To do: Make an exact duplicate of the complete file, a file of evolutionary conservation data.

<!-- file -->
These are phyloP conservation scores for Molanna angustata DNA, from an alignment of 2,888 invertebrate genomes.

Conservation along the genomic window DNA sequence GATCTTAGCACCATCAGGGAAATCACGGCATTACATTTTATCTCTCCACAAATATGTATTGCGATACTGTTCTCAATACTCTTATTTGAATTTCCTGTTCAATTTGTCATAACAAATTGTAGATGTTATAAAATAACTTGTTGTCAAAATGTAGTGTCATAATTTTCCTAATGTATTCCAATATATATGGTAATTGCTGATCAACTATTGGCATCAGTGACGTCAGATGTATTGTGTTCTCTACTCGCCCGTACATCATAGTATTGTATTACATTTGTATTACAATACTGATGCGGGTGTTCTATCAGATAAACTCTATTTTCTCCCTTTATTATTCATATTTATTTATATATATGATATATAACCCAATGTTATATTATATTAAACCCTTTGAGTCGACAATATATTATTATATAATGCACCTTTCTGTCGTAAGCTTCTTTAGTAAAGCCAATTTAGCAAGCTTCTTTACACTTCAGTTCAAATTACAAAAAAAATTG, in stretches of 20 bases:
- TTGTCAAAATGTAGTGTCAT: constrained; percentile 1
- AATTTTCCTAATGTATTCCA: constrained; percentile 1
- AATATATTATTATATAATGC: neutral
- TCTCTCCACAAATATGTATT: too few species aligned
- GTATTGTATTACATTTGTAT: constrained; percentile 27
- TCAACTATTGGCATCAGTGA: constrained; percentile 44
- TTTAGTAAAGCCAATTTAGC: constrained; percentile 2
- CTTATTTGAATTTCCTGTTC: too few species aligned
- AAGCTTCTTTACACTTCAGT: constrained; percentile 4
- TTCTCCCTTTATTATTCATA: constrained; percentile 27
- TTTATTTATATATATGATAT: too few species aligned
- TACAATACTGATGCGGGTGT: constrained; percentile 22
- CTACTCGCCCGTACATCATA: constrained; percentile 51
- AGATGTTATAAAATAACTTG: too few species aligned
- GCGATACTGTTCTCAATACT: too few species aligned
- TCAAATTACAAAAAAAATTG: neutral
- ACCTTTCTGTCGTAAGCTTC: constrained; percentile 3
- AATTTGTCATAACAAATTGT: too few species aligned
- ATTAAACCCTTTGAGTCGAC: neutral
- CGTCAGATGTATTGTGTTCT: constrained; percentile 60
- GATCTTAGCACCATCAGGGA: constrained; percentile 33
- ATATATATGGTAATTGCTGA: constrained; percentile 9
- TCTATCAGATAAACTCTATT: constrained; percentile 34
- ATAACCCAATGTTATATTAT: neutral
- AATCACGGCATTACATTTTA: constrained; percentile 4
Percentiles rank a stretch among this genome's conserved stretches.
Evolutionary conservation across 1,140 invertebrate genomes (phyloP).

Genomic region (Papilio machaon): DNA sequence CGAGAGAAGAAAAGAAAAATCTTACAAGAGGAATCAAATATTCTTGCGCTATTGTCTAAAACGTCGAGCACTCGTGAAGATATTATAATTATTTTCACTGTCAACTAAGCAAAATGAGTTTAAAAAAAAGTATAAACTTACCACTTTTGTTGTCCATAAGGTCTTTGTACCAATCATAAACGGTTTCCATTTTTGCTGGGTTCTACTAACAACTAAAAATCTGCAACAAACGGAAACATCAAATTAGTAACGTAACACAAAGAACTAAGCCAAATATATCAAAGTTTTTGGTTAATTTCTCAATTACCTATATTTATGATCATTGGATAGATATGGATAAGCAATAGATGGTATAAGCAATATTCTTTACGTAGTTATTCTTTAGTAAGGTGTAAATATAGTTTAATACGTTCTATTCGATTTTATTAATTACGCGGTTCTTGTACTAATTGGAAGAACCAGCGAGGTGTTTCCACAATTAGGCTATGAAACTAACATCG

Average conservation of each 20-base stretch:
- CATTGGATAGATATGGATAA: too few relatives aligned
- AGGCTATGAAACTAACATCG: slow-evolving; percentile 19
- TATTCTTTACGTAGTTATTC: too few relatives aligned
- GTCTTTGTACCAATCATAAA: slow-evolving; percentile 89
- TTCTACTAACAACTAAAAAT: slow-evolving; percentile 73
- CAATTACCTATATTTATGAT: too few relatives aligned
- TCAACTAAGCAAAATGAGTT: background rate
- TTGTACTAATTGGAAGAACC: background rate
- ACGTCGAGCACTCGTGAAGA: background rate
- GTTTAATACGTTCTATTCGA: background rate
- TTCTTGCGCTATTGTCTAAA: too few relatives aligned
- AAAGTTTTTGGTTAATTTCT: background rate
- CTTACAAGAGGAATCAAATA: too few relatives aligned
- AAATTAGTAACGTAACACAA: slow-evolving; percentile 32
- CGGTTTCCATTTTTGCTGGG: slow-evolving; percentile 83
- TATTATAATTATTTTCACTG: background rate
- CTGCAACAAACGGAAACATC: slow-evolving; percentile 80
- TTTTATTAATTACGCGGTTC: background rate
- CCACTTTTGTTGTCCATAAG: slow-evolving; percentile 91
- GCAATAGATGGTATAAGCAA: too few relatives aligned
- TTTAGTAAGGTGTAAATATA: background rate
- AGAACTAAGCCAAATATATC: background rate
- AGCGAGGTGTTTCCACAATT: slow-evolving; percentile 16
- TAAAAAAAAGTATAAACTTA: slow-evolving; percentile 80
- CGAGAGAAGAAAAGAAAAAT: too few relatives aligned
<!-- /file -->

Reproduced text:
These are phyloP conservation scores for Molanna angustata DNA, from an alignment of 2,888 invertebrate genomes.

Conservation along the genomic window DNA sequence GATCTTAGCACCATCAGGGAAATCACGGCATTACATTTTATCTCTCCACAAATATGTATTGCGATACTGTTCTCAATACTCTTATTTGAATTTCCTGTTCAATTTGTCATAACAAATTGTAGATGTTATAAAATAACTTGTTGTCAAAATGTAGTGTCATAATTTTCCTAATGTATTCCAATATATATGGTAATTGCTGATCAACTATTGGCATCAGTGACGTCAGATGTATTGTGTTCTCTACTCGCCCGTACATCATAGTATTGTATTACATTTGTATTACAATACTGATGCGGGTGTTCTATCAGATAAACTCTATTTTCTCCCTTTATTATTCATATTTATTTATATATATGATATATAACCCAATGTTATATTATATTAAACCCTTTGAGTCGACAATATATTATTATATAATGCACCTTTCTGTCGTAAGCTTCTTTAGTAAAGCCAATTTAGCAAGCTTCTTTACACTTCAGTTCAAATTACAAAAAAAATTG, in stretches of 20 bases:
- TTGTCAAAATGTAGTGTCAT: constrained; percentile 1
- AATTTTCCTAATGTATTCCA: constrained; percentile 1
- AATATATTATTATATAATGC: neutral
- TCTCTCCACAAATATGTATT: too few species aligned
- GTATTGTATTACATTTGTAT: constrained; percentile 27
- TCAACTATTGGCATCAGTGA: constrained; percentile 44
- TTTAGTAAAGCCAATTTAGC: constrained; percentile 2
- CTTATTTGAATTTCCTGTTC: too few species aligned
- AAGCTTCTTTACACTTCAGT: constrained; percentile 4
- TTCTCCCTTTATTATTCATA: constrained; percentile 27
- TTTATTTATATATATGATAT: too few species aligned
- TACAATACTGATGCGGGTGT: constrained; percentile 22
- CTACTCGCCCGTACATCATA: constrained; percentile 51
- AGATGTTATAAAATAACTTG: too few species aligned
- GCGATACTGTTCTCAATACT: too few species aligned
- TCAAATTACAAAAAAAATTG: neutral
- ACCTTTCTGTCGTAAGCTTC: constrained; percentile 3
- AATTTGTCATAACAAATTGT: too few species aligned
- ATTAAACCCTTTGAGTCGAC: neutral
- CGTCAGATGTATTGTGTTCT: constrained; percentile 60
- GATCTTAGCACCATCAGGGA: constrained; percentile 33
- ATATATATGGTAATTGCTGA: constrained; percentile 9
- TCTATCAGATAAACTCTATT: constrained; percentile 34
- ATAACCCAATGTTATATTAT: neutral
- AATCACGGCATTACATTTTA: constrained; percentile 4
Percentiles rank a stretch among this genome's conserved stretches.
Evolutionary conservation across 1,140 invertebrate genomes (phyloP).

Genomic region (Papilio machaon): DNA sequence CGAGAGAAGAAAAGAAAAATCTTACAAGAGGAATCAAATATTCTTGCGCTATTGTCTAAAACGTCGAGCACTCGTGAAGATATTATAATTATTTTCACTGTCAACTAAGCAAAATGAGTTTAAAAAAAAGTATAAACTTACCACTTTTGTTGTCCATAAGGTCTTTGTACCAATCATAAACGGTTTCCATTTTTGCTGGGTTCTACTAACAACTAAAAATCTGCAACAAACGGAAACATCAAATTAGTAACGTAACACAAAGAACTAAGCCAAATATATCAAAGTTTTTGGTTAATTTCTCAATTACCTATATTTATGATCATTGGATAGATATGGATAAGCAATAGATGGTATAAGCAATATTCTTTACGTAGTTATTCTTTAGTAAGGTGTAAATATAGTTTAATACGTTCTATTCGATTTTATTAATTACGCGGTTCTTGTACTAATTGGAAGAACCAGCGAGGTGTTTCCACAATTAGGCTATGAAACTAACATCG

Average conservation of each 20-base stretch:
- CATTGGATAGATATGGATAA: too few relatives aligned
- AGGCTATGAAACTAACATCG: slow-evolving; percentile 19
- TATTCTTTACGTAGTTATTC: too few relatives aligned
- GTCTTTGTACCAATCATAAA: slow-evolving; percentile 89
- TTCTACTAACAACTAAAAAT: slow-evolving; percentile 73
- CAATTACCTATATTTATGAT: too few relatives aligned
- TCAACTAAGCAAAATGAGTT: background rate
- TTGTACTAATTGGAAGAACC: background rate
- ACGTCGAGCACTCGTGAAGA: background rate
- GTTTAATACGTTCTATTCGA: background rate
- TTCTTGCGCTATTGTCTAAA: too few relatives aligned
- AAAGTTTTTGGTTAATTTCT: background rate
- CTTACAAGAGGAATCAAATA: too few relatives aligned
- AAATTAGTAACGTAACACAA: slow-evolving; percentile 32
- CGGTTTCCATTTTTGCTGGG: slow-evolving; percentile 83
- TATTATAATTATTTTCACTG: background rate
- CTGCAACAAACGGAAACATC: slow-evolving; percentile 80
- TTTTATTAATTACGCGGTTC: background rate
- CCACTTTTGTTGTCCATAAG: slow-evolving; percentile 91
- GCAATAGATGGTATAAGCAA: too few relatives aligned
- TTTAGTAAGGTGTAAATATA: background rate
- AGAACTAAGCCAAATATATC: background rate
- AGCGAGGTGTTTCCACAATT: slow-evolving; percentile 16
- TAAAAAAAAGTATAAACTTA: slow-evolving; percentile 80
- CGAGAGAAGAAAAGAAAAAT: too few relatives aligned